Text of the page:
ChrisJ Member Posts: 11,571
    chimney

    Just wanted to chime in on this.  Last year I had a similar problem and it ended up the same price to tear the chimney down and have a B-vent installed in its location as it was to have an A-vent installed outside and leave the chimney abandoned.



    Have a look at the pictures in my signature.
    Single pipe quasi-vapor system. Typical operating pressure 0.14 - 0.43 oz. EcoSteam ES-20 Advanced Control for Residential Steam boilers. Rectorseal Steamaster water treatment
  • nicholas bonham-carter
    nicholas bonham-carter Member Posts: 8,479
    boiler repair

    in some situations, the boiler may be repaired, without the chimney arrangement being changed. this repair would include replacing the sections of the boiler. have the installer see if new sections are still available.--nbc
  • MyOldHouse
    MyOldHouse Member Posts: 3
    boiler has completely rusted out on the inside

    it is leaking and now has a very nice pile of rust under it....so sadly I am forced to replace it.  I believe we are also possibly getting carbon monocide through the chimney (someone tried to line it and couldn't get the liner down it so it is jammed up at the top part and is ripped).
  • MyOldHouse
    MyOldHouse Member Posts: 3
    this is what I wanted to do

     I do like what you did. I wanted to do this and if the plumber who serviced the boiler and installed the water heater earlier had caught the chimney problem, I would have had time this summer to do this option. I wasn't able to find anyone willing to do a full chimney replacement this fall and I got the sense that there are few here who do this and the cost is much higher than my other options.  My heating system is gone so I can't wait til next spring when someone is avaiable to replace the chimney.

    I am hoping someone will provide thoughts on the existing options I have been given so I can decide what is the best option. 
  • ChrisJ
    ChrisJ Member Posts: 11,571
    edited October 2012
    chimney

    If I were you,  I would call around some more.

    While I realize chimney outfits may be getting a lot of calls now it took my guys two days to completely tear the 150 year old brick chimney down and install the B-vent.  ONE guy did 98% of the work, which to be honest in my opinion he was and is "the man".



    Remember this will be something you have to live with, it will be worth the extra time making calls. 





    Can you post some pictures of your boiler and its piping, as well as of many of the radiators?  It will help everyone give you a better answer on how to proceed.
    Single pipe quasi-vapor system. Typical operating pressure 0.14 - 0.43 oz. EcoSteam ES-20 Advanced Control for Residential Steam boilers. Rectorseal Steamaster water treatment
  • John Mills_5
    John Mills_5 Member Posts: 935
    save the WH?

    To save the water heater, can a metal liner be installed in the existing chimney for the water heater to vent in then get a power vent boiler?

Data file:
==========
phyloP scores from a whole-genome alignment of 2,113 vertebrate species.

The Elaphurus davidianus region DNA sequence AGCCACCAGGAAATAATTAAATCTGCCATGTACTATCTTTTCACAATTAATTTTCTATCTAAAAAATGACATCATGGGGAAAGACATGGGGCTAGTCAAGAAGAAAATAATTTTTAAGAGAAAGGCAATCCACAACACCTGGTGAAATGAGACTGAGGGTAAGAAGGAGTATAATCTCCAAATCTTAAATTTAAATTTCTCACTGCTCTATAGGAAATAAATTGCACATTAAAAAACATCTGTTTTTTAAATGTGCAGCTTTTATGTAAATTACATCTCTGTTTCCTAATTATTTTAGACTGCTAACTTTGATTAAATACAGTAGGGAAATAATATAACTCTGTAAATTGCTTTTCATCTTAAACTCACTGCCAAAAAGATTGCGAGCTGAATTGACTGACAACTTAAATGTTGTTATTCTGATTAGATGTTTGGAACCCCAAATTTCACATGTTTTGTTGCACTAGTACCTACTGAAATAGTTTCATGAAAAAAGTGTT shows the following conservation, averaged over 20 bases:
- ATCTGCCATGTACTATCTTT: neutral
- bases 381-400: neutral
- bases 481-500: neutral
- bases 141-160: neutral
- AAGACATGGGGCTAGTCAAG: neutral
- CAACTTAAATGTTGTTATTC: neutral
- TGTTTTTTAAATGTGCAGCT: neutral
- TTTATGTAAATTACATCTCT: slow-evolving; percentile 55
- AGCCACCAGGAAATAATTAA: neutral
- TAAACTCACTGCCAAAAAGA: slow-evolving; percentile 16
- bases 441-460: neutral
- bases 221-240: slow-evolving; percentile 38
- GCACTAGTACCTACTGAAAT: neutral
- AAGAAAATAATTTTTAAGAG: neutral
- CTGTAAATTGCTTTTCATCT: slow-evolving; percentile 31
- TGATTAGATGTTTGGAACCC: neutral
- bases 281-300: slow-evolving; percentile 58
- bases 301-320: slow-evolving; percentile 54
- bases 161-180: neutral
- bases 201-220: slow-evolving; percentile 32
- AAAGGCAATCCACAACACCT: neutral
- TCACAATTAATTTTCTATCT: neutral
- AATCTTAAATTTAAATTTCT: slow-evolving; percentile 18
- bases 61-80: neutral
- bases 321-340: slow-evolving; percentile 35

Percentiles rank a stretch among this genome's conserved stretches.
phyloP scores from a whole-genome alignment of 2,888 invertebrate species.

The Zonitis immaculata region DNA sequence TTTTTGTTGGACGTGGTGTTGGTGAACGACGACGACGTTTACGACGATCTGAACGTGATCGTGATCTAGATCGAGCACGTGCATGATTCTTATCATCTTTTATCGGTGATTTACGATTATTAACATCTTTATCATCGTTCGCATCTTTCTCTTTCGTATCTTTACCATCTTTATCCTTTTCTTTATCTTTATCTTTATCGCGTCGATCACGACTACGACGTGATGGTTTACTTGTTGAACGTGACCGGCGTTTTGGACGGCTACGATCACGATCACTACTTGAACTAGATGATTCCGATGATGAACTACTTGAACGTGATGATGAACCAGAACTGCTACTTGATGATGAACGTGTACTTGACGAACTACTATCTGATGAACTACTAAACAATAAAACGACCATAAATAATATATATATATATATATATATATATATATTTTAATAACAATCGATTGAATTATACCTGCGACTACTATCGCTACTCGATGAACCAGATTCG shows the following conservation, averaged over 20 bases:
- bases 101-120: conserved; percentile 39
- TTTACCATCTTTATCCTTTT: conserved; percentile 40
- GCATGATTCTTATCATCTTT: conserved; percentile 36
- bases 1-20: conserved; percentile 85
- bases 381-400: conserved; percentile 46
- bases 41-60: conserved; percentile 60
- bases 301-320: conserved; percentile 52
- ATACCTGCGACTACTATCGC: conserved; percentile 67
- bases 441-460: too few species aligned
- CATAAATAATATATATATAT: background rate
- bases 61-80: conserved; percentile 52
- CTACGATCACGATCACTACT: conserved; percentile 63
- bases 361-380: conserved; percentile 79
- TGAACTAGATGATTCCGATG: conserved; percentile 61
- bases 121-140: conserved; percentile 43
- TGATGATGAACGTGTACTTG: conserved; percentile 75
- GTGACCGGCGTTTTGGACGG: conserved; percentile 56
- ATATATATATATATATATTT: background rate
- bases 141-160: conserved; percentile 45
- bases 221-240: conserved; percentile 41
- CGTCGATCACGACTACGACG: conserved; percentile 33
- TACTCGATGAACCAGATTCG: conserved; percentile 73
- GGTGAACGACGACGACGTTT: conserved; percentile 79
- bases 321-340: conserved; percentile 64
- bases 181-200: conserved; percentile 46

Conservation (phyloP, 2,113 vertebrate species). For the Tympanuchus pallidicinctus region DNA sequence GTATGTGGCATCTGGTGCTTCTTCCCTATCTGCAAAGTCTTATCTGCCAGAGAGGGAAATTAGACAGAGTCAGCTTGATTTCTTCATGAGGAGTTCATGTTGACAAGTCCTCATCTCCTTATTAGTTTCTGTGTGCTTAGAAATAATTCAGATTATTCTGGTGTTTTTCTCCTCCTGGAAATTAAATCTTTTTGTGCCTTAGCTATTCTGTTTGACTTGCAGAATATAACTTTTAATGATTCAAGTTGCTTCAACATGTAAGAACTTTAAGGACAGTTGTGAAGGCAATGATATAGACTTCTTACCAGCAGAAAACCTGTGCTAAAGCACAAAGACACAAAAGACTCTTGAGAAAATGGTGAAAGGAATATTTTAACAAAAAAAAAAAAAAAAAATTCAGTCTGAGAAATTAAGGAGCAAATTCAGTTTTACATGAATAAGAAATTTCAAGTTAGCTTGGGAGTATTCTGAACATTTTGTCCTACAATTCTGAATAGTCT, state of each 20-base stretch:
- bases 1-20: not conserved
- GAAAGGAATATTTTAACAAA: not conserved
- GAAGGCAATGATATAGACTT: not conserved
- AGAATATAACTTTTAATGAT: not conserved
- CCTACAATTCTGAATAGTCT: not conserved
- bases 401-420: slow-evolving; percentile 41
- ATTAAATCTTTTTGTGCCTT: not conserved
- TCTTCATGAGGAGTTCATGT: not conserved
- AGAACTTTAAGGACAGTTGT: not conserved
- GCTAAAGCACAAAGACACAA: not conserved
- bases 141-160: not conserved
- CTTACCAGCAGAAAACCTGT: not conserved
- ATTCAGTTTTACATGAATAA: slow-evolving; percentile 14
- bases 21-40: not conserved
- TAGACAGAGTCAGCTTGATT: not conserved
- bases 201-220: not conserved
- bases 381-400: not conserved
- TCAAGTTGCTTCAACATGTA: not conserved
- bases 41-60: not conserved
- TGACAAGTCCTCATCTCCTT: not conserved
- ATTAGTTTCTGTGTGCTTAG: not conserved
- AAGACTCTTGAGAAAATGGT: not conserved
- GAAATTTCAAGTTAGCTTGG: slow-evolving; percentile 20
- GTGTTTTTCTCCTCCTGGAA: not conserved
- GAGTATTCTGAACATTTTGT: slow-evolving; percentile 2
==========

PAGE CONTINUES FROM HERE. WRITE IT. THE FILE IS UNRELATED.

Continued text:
We are constantly taking a furnace out of the chimney in favor of a PVC vent 95% and then dropping a 3" or 4" liner in the chimney for the orphaned water heater. Codes are pretty lax around here though but that's following the National Fuel Gas Code.
  • ChrisJ
    ChrisJ Member Posts: 11,571
    PVC

    Unfortunately this doesn't completely help him make a decision, there are no direct vented steam boilers.



    I believe he is trying to decide weather to convert the system to radiant heat (I hope if converting at all) or leave the steam system intact.
    Single pipe quasi-vapor system. Typical operating pressure 0.14 - 0.43 oz. EcoSteam ES-20 Advanced Control for Residential Steam boilers. Rectorseal Steamaster water treatment
  • Bob Harper
    Bob Harper Member Posts: 865
    chimney vs vent?

    If this is Cat I gas then you don't need "class A" chimney--you can use the much cheaper B-vent.



    Chimney is required for oil and wood> venting for gas (unless you use type 'L' vent for oil)..  Confusing but a big difference.



    With regards to power vent options such as retro fitting the WH as a power vented model, you can do that only if it has been tested and listed for that application and the venting approved for positive vent pressure. You can NOT use any type of 'chimney', B-vent or L-vent for positive vent pressure applications.
  • John Mills_5
    John Mills_5 Member Posts: 935
    Burnham Independence PV

    It won't vent in PVC obviously but it is a steam boiler that will vent out a basement wall. 
  • Enreynolds
    Enreynolds Member Posts: 119
    Power burner

    You could also go with the Smith G-8DV with the Carlin EZ-Gas option for a wet base power burner option with up to an 85.6% AFUE.  Unfortunately, you apparently cannot have the DHW coil in steam trim.

    Eric
This discussion has been closed.

Welcome

It looks like you're new here. If you want to get involved, click one of these buttons!